Factors driving the aspirin exacerbated respiratory disease phenotype

John W Steinke, Larry Borish
American Journal of Rhinology & Allergy 2015, 29 (1): 35-40

BACKGROUND: Aspirin-exacerbated respiratory disease (AERD) is explained in part by overexpression of 5-lipoxygenase and leukotriene C4 synthase (LTC4S), resulting in constitutive overproduction of cysteinyl leukotrienes (CysLTs) and driving the surge in CysLT production that occurs with aspirin ingestion. Similarly, AERD is characterized by the overexpression of CysLT receptors. Increased levels of both interleukin (IL)-4 and interferon (IFN)-γ are present in the tissue of AERD subjects. Previous studies demonstrated that IL-4 is primarily responsible for the up-regulation of LTC4S by mast cells.

METHODS: Literature review.

RESULTS: Our previous studies demonstrated that IFN-γ, but not IL-4, drives this process in eosinophils. These published studies also extend to both IL-4 and IFN-γ the ability to up-regulate CysLT receptors. Prostaglandin E2 (PGE2) acts to prevent CysLT secretion by inhibiting mast cell and eosinophil activation. PGE2 concentrations are reduced in AERD, and our published studies confirm that this reflects diminished expression of cyclooxygenase (COX)-2. A process again that is driven by IL-4. Thus, IL-4 and IFN-γ together play an important pathogenic role in generating the phenotype of AERD. Finally, induction of LTC4S and CysLT1 receptors by IL-4 reflects in part the IL-4-mediated activation of signal transducer and activator of transcription 6 (STAT6). Our previous studies demonstrated that aspirin blocks trafficking of STAT6 into the nucleus and thereby prevents IL-4-mediated induction of these transcripts, thereby suggesting a modality by which aspirin desensitization could provide therapeutic benefit for AERD patients.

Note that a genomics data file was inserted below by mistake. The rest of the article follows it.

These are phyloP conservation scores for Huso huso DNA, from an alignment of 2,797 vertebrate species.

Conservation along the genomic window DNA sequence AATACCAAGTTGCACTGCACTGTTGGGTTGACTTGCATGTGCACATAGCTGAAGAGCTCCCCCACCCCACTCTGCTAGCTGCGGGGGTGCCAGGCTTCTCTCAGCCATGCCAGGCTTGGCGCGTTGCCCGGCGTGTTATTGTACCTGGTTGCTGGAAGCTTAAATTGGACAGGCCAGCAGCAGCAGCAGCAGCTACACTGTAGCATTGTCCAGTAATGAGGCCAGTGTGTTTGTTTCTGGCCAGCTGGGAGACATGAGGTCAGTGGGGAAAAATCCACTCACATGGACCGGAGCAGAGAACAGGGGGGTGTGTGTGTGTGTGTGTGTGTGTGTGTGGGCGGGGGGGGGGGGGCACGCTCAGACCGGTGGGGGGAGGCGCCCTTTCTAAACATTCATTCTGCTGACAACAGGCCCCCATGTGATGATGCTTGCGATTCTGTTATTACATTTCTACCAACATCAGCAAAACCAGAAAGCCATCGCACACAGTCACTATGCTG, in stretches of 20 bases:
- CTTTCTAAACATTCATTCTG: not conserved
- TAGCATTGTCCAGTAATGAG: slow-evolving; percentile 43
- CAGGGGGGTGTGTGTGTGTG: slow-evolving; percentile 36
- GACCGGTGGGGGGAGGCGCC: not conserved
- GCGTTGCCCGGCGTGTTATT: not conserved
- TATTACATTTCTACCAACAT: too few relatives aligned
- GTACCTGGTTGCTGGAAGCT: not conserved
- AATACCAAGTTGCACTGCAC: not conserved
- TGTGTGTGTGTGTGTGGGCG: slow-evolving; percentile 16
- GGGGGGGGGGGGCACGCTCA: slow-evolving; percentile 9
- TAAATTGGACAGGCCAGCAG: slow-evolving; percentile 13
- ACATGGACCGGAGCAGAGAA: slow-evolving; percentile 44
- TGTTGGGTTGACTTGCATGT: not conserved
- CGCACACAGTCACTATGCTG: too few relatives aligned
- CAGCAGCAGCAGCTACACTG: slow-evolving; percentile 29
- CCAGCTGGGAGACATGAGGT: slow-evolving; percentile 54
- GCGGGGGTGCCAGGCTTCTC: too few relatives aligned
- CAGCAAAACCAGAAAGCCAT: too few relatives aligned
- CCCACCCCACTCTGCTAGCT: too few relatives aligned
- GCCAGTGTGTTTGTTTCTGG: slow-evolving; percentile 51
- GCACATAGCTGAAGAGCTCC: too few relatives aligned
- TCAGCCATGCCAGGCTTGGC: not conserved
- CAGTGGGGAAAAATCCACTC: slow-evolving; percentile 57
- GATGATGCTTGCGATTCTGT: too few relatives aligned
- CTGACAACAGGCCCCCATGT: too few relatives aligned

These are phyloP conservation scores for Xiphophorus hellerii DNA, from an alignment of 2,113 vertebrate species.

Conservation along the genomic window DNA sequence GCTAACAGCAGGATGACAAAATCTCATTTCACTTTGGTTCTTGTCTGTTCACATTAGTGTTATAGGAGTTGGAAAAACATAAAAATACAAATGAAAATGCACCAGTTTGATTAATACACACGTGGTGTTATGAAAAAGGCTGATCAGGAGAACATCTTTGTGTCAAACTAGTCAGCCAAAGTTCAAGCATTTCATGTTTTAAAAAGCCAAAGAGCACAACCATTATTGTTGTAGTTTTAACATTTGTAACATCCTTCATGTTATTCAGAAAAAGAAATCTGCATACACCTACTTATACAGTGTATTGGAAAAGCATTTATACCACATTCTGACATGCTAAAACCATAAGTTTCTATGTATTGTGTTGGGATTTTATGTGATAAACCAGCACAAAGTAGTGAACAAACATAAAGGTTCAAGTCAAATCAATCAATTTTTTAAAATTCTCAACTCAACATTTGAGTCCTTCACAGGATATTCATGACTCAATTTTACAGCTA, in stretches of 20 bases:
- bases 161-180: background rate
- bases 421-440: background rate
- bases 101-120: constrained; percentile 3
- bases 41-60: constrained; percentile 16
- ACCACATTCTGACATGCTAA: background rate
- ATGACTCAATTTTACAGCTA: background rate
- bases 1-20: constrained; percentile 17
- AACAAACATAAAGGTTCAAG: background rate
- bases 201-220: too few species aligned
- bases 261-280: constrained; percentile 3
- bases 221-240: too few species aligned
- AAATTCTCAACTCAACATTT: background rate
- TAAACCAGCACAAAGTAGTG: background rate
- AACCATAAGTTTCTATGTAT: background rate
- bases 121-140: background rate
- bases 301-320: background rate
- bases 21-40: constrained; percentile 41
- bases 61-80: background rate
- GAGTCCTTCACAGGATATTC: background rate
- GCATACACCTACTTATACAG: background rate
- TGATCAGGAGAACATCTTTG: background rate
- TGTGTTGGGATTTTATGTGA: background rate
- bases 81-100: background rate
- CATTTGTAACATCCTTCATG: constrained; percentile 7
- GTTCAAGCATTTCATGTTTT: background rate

CONCLUSION: This review will examine the evidence supporting this model.

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